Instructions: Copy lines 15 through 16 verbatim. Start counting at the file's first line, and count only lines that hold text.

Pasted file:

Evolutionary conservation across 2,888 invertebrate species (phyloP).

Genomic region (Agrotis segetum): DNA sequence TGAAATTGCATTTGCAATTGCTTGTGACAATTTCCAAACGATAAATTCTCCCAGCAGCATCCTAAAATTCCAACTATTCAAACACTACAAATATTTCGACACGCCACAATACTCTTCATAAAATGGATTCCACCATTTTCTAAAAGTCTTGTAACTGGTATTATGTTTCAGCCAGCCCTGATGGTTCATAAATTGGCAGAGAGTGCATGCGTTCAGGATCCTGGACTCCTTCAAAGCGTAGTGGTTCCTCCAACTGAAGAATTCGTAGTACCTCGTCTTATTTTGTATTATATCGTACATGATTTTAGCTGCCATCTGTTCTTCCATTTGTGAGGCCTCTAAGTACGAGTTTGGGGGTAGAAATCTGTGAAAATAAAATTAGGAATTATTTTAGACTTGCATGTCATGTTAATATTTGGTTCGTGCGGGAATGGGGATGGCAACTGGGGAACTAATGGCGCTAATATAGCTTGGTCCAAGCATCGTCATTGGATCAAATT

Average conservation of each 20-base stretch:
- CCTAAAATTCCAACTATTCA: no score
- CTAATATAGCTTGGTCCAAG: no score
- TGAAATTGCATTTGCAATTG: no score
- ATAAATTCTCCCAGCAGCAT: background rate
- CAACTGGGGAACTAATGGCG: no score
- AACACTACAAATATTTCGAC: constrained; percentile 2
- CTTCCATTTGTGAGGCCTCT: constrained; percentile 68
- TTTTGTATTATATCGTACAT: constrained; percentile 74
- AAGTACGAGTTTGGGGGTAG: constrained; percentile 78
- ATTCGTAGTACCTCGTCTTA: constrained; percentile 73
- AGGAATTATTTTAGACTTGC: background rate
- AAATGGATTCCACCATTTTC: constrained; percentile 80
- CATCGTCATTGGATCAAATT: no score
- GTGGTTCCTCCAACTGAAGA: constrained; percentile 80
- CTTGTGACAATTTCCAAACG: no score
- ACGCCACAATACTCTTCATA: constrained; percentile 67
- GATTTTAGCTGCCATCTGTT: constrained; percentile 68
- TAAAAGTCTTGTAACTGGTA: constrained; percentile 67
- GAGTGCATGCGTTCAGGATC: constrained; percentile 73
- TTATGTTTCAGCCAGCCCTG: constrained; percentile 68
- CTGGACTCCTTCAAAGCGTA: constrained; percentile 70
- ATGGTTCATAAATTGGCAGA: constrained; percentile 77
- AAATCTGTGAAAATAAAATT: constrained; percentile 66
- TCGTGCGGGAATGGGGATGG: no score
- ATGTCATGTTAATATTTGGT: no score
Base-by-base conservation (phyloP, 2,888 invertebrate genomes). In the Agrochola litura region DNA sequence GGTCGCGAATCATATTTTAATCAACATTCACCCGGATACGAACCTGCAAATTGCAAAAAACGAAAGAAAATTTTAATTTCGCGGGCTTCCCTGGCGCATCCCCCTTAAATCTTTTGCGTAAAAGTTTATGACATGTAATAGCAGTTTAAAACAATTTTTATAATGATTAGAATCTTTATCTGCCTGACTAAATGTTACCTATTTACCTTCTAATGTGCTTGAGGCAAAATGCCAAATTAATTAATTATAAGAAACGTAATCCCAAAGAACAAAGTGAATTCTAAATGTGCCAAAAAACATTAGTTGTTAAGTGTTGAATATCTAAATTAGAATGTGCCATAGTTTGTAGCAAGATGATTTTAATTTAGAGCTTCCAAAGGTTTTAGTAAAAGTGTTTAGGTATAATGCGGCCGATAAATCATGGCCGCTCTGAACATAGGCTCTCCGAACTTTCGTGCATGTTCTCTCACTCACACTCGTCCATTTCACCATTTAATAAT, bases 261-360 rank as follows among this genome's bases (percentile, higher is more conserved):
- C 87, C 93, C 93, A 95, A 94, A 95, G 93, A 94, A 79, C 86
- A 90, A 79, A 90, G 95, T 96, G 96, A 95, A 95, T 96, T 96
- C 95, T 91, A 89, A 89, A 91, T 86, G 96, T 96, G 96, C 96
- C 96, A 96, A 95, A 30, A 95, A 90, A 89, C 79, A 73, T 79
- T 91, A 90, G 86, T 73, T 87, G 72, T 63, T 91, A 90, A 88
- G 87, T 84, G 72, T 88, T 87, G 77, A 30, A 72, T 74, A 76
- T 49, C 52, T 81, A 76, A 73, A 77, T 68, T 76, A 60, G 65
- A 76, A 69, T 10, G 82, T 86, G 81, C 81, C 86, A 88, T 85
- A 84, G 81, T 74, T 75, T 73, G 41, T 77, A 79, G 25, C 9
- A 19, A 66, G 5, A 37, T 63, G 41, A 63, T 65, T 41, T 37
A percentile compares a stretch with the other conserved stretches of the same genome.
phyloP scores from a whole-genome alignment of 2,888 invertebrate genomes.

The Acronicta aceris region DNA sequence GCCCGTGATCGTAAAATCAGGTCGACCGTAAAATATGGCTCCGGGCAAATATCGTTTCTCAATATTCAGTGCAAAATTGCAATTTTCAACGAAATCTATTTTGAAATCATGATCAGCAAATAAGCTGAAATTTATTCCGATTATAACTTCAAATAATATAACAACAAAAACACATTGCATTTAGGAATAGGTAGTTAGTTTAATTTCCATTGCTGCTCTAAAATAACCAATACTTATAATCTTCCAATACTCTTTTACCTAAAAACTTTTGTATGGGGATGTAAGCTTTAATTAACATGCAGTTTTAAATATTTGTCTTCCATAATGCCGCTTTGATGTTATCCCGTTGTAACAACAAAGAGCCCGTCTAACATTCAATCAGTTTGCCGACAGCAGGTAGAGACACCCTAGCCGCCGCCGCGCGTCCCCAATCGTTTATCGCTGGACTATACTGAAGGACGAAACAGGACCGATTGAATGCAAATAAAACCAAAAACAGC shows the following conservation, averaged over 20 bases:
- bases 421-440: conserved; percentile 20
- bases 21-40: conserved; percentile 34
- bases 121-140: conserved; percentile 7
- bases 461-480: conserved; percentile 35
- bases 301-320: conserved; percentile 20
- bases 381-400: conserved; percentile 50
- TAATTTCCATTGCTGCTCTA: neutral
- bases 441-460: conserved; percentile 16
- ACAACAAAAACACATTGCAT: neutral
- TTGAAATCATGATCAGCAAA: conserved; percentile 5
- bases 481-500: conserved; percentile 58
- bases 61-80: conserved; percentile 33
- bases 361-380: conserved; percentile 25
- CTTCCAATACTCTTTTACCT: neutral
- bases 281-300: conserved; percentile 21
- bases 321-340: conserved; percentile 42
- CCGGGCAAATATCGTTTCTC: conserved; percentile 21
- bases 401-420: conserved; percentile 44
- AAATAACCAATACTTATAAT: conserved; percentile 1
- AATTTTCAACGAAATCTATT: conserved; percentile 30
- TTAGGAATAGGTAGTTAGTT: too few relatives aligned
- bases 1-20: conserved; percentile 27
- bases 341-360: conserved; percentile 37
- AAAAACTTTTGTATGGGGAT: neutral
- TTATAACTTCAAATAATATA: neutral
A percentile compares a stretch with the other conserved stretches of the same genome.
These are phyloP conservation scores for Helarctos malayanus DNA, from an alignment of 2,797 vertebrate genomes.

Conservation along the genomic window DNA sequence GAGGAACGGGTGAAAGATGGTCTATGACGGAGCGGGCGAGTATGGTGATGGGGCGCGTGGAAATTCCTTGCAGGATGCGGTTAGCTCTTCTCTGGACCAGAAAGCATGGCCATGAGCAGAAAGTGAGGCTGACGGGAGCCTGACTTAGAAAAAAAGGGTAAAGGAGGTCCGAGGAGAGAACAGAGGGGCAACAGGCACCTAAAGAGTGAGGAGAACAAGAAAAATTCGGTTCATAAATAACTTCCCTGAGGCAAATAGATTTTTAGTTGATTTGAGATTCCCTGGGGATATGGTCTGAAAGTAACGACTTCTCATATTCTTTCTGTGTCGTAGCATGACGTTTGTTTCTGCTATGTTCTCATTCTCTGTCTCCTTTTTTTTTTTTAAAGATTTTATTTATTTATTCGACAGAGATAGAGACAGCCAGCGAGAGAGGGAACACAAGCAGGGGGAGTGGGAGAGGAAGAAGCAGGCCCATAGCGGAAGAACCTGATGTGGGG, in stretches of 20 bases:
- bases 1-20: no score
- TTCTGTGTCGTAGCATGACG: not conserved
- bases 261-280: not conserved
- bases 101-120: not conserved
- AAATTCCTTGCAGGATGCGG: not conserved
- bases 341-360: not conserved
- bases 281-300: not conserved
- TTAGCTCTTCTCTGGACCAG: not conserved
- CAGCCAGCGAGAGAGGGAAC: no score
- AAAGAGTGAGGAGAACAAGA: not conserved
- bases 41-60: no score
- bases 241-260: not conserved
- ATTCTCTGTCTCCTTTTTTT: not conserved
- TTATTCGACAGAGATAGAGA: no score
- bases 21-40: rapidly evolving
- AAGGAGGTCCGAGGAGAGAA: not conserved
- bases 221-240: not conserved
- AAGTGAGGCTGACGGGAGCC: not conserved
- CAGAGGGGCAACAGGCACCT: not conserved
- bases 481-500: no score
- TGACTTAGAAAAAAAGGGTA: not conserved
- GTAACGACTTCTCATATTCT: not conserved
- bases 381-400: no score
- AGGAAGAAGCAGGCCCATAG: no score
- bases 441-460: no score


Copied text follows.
- AAATGGATTCCACCATTTTC: constrained; percentile 80
- CATCGTCATTGGATCAAATT: no score